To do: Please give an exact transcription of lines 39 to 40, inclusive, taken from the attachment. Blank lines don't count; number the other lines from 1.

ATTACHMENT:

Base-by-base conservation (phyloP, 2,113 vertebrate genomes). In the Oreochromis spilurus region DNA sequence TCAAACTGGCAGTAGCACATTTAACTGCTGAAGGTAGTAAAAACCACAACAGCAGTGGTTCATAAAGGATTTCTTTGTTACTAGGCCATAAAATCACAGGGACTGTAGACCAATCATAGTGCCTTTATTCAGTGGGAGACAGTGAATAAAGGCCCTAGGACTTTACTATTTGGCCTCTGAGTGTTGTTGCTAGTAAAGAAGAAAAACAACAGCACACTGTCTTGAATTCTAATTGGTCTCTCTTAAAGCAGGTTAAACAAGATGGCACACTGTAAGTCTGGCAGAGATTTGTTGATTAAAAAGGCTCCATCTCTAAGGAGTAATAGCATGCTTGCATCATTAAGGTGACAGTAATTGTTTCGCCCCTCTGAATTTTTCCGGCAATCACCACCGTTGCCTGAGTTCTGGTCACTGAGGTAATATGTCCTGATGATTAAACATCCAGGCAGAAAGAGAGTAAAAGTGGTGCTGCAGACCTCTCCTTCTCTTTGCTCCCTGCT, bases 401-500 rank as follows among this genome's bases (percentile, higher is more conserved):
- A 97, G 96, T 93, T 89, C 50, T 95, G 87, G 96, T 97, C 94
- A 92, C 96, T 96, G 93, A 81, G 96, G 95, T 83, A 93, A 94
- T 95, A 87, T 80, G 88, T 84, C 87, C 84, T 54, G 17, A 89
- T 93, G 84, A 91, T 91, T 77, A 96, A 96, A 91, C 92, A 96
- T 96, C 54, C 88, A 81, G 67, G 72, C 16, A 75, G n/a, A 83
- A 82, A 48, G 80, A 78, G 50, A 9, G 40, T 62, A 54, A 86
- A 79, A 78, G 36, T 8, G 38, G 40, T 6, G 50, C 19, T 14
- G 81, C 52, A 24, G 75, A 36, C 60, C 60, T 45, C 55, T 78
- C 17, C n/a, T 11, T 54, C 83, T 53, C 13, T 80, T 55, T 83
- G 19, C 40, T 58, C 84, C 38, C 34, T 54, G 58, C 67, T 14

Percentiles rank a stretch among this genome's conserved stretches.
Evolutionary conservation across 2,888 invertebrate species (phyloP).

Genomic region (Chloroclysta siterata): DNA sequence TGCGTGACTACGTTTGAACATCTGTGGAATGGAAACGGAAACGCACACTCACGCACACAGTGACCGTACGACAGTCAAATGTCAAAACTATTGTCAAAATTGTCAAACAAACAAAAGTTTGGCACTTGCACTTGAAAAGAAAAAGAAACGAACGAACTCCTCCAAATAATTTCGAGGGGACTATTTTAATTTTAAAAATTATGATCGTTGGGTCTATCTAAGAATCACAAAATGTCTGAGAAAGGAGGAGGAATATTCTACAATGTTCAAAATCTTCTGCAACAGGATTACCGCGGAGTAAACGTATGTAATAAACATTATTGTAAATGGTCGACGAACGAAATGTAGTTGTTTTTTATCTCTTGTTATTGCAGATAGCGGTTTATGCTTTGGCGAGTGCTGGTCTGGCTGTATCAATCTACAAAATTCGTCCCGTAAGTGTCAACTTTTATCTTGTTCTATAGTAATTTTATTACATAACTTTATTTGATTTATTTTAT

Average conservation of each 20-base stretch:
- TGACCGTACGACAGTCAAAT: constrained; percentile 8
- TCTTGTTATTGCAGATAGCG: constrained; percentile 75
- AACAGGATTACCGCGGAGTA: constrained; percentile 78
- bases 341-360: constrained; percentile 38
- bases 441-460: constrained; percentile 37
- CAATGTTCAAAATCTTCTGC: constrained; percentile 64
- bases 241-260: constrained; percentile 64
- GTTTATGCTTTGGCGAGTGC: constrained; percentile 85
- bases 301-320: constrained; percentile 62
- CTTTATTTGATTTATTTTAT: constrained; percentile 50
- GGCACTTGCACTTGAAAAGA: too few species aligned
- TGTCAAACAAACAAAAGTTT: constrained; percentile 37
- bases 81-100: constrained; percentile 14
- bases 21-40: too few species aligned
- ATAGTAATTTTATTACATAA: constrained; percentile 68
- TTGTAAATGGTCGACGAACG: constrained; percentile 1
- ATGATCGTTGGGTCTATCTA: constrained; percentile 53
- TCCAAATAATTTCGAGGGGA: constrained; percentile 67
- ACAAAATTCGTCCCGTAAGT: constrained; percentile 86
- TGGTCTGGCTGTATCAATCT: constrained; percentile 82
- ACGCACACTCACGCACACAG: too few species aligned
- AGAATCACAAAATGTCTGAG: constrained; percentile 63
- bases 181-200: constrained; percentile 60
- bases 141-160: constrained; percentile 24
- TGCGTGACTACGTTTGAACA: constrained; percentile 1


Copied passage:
- bases 141-160: constrained; percentile 24
- TGCGTGACTACGTTTGAACA: constrained; percentile 1